Yeager, The Right Stuff and Maverick remind us that as a nation we cannot rest on our laurels or be content with the status quo, that as individuals we must lift our gaze from our handheld devices, and that great achievements—reaching new frontiers, deterring tyrant regimes, defending civilization—require great effort, great collaboration, great risk, and often great sacrifice.
Those words, sacrifice and serving, bring us to the second element of the film that struck me. If the original Top Gun celebrated swaggering individualism, the sequel celebrates serving others and dying to self.
The first instance in the film comes when Maverick pushes the limits of his orders and the laws of physics to prove the capabilities of the hypersonic spaceplane he’s testing—and to save the program “and everyone else” from the budget axe.
Next, there’s a moving sequence when an aging Maverick, burdened by the sense that he’s sending pilots on a mission from which some of them will not return, tearfully pleads with his commander, “Send me.”
Later, Maverick rockets his F-18 to the aid of a fellow pilot caught in a cauldron of enemy surface-to-air missiles. That selfless act is followed by another act of aerial altruism and another, as each pilot willingly puts himself in harm’s way so that their fellow aviators—and indeed, their fellow man—might live.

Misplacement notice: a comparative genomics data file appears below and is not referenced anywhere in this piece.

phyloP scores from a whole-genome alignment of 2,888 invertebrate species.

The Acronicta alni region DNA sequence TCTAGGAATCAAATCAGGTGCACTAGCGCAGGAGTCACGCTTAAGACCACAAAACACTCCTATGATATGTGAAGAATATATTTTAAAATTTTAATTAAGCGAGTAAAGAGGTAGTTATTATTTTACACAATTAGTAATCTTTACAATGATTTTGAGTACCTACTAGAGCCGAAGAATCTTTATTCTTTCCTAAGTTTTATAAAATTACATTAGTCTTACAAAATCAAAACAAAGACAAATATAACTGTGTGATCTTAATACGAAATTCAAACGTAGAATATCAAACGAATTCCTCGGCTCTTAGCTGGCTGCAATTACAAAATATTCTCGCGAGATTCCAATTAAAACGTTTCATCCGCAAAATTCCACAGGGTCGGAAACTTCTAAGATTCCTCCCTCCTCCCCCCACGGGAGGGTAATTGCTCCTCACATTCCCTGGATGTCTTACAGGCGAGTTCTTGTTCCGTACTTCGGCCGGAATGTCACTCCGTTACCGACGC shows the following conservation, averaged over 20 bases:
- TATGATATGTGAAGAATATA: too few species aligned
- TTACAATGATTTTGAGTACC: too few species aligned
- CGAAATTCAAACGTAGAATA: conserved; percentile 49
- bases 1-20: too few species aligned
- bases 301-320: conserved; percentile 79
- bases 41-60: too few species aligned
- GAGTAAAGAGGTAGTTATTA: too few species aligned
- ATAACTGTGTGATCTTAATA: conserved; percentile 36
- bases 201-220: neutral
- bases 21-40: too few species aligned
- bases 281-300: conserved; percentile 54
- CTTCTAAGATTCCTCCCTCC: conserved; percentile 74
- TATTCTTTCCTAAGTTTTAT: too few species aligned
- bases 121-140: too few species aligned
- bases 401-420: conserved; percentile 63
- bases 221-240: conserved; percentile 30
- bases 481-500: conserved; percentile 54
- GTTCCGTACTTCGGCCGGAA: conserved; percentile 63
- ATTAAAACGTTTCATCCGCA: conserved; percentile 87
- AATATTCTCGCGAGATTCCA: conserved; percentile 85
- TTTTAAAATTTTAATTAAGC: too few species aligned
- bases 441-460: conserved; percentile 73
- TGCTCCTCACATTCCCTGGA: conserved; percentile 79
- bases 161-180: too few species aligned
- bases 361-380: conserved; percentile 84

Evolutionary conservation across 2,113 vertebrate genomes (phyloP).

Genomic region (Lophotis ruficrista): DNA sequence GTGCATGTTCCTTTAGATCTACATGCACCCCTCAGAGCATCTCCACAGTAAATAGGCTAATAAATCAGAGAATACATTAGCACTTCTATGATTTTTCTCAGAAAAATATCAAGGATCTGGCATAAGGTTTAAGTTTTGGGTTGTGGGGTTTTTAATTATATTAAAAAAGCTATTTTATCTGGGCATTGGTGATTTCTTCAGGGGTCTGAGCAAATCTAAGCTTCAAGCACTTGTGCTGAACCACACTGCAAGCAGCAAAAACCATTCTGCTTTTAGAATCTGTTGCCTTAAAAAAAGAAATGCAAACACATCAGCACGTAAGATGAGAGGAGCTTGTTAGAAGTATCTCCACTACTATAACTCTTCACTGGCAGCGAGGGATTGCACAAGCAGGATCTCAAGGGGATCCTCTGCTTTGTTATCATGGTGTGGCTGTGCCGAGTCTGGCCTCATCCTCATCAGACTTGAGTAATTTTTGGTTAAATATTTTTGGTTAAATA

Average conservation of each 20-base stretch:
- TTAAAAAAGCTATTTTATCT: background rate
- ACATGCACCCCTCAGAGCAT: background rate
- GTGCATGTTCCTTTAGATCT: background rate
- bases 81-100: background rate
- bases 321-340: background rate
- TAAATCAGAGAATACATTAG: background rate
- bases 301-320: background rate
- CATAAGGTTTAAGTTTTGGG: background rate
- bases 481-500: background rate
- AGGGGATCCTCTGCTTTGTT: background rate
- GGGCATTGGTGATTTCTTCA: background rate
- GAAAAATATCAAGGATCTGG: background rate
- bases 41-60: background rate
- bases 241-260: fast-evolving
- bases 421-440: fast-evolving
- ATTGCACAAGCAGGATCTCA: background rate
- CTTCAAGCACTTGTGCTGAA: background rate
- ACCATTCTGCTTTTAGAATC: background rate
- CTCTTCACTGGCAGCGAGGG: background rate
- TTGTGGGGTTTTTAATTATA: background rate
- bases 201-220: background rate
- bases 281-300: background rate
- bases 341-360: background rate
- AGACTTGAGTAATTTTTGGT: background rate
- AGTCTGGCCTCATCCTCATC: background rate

“Send me.” This is the heart of the ethos that motivates all of those who defend and protect us. Whether or not they—or Cruise—know it, this comes straight from scripture. “Then I heard the voice of the Lord saying, ‘Whom shall I send? And who will go for us?’ And I said, ‘Here am I. Send me!’”
In the original Top Gun, Maverick wanted to be sent on the mission because he wanted to be the first and the best. In the sequel, Maverick wants to be sent on the mission—and embraces and lives out those words “send me”—because he wants to protect others from the fire.
The made-in-Hollywood hero Maverick is a bigger-than-life reflection of real-life heroes like Yeager, my grandfathers, my dad, and my friends Brian, Scott, Katie, Matt, and Joe, and every American who has said, “Send me.” There are 102,000 of them on the NATO line defending us from Vladimir Putin; some 88,000 of them deterring Xi Jinping and Kim Jong-un; thousands more trying to keep jihadists at bay in the Middle East and Africa. In all, just 2.1 million (total force) shield this nation of 330 million—and serve as civilization’s first-responder and last line of defense. What Winston Churchill said in 1940 remains true today: so much owed by so many to so few.